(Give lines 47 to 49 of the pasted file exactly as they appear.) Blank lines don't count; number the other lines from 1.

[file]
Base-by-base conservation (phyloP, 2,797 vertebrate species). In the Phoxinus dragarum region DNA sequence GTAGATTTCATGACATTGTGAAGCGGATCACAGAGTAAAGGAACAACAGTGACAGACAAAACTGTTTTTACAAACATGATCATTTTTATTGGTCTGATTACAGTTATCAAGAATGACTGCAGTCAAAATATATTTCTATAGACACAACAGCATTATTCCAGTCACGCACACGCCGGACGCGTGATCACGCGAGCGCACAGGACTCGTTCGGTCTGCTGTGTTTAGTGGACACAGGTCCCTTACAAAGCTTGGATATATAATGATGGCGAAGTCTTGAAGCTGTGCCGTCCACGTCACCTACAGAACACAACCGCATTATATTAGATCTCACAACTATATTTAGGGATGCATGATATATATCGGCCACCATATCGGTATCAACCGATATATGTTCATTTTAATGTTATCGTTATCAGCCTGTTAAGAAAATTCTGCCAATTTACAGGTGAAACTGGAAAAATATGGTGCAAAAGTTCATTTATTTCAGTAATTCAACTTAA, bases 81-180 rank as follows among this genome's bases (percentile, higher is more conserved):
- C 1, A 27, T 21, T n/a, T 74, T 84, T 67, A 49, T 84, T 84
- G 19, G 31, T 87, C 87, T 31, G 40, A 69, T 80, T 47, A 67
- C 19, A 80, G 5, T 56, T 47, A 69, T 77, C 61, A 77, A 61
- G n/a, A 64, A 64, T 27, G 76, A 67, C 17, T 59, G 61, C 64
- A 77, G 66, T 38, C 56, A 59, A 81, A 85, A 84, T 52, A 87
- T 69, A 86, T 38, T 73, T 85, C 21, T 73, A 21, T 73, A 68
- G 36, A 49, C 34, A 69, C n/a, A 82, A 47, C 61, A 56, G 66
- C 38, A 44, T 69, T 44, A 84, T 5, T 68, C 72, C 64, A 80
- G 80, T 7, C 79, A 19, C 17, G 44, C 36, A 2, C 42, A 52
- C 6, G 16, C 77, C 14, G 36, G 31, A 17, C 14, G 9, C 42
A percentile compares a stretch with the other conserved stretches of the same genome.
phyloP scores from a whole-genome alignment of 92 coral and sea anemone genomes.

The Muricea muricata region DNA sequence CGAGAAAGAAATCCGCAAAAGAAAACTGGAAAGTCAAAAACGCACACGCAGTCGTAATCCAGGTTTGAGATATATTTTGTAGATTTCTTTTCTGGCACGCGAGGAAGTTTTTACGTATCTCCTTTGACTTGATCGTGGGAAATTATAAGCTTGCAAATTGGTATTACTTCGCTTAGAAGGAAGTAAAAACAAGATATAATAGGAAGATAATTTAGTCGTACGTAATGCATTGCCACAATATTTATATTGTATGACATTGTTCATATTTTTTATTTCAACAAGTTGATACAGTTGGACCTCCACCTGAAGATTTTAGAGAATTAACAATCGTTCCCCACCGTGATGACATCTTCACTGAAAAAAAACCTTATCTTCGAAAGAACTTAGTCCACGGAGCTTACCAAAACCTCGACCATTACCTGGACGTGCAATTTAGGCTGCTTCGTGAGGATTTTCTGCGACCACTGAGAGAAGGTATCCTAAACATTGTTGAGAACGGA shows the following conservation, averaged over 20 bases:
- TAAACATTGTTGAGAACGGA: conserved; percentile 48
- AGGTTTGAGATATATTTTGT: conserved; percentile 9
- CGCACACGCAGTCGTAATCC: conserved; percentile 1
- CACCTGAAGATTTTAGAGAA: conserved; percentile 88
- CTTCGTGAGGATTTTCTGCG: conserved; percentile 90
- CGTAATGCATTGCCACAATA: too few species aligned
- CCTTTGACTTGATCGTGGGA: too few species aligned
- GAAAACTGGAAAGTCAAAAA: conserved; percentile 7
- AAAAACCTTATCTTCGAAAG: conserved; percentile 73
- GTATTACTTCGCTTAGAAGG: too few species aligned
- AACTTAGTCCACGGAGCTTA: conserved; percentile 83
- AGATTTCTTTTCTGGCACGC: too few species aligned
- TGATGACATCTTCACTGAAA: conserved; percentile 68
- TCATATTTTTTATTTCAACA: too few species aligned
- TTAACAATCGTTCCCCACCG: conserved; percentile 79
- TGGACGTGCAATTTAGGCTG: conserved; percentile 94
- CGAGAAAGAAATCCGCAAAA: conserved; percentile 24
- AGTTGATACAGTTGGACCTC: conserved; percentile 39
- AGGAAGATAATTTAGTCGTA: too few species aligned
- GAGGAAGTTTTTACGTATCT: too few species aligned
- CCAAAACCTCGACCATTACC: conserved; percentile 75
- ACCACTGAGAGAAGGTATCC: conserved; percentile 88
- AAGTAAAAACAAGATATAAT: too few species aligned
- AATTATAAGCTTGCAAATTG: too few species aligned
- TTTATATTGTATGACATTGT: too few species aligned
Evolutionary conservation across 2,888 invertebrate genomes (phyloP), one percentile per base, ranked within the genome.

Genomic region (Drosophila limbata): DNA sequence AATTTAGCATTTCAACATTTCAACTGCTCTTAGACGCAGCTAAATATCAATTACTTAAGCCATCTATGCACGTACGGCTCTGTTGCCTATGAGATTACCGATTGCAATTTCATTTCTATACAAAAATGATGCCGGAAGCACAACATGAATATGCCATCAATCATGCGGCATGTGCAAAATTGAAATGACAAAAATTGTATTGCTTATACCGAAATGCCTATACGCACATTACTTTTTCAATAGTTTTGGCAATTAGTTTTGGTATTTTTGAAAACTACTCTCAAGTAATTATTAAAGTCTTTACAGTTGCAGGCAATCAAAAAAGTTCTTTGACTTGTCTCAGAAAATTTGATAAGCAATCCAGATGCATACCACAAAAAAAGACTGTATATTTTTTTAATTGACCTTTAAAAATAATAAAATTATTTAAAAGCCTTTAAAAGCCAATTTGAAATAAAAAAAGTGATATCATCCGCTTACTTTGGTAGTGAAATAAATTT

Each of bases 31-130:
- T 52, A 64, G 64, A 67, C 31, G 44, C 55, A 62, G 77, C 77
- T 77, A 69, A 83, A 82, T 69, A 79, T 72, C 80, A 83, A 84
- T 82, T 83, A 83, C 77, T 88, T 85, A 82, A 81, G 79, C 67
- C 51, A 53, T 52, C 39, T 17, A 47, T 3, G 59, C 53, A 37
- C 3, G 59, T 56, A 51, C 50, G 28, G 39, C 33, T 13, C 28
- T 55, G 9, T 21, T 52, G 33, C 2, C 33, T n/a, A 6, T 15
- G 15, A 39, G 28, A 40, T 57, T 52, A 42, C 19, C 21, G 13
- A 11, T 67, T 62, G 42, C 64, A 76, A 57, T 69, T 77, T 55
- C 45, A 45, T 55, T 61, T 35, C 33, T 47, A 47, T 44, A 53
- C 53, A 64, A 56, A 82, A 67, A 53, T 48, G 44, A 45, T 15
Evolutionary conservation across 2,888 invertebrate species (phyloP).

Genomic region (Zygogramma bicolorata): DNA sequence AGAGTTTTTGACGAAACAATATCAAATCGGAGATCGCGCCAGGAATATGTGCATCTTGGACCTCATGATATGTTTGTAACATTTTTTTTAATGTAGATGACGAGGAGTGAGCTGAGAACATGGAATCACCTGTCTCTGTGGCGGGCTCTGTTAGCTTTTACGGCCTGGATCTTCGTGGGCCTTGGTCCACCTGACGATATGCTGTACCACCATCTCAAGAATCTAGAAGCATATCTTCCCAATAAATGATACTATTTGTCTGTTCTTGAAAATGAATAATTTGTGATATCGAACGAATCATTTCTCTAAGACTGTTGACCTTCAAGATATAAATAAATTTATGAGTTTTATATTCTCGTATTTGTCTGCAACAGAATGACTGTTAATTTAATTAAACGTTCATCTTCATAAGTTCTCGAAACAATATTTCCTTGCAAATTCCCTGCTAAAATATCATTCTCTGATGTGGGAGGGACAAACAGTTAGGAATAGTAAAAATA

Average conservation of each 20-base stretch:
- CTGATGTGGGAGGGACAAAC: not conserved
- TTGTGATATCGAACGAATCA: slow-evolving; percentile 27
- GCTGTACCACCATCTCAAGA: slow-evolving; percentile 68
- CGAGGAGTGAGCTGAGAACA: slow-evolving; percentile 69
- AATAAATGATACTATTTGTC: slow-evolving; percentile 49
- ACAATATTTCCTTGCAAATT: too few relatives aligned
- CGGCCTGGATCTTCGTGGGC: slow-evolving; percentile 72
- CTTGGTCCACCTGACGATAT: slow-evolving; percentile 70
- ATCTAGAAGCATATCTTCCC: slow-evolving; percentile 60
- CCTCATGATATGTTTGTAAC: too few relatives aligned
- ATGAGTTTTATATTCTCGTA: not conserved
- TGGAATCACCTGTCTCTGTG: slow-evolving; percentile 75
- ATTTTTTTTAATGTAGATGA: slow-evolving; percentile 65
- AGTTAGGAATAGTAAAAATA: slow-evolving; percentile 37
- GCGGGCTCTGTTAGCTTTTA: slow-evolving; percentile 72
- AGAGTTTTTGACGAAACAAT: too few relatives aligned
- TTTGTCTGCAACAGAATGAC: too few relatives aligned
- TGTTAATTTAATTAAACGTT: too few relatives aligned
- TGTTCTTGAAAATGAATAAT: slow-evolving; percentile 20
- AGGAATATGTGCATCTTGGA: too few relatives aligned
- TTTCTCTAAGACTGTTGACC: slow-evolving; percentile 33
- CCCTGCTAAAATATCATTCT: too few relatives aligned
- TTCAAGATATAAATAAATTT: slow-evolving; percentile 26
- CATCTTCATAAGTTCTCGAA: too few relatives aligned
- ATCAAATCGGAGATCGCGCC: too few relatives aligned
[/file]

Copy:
- C 3, G 59, T 56, A 51, C 50, G 28, G 39, C 33, T 13, C 28
- T 55, G 9, T 21, T 52, G 33, C 2, C 33, T n/a, A 6, T 15
- G 15, A 39, G 28, A 40, T 57, T 52, A 42, C 19, C 21, G 13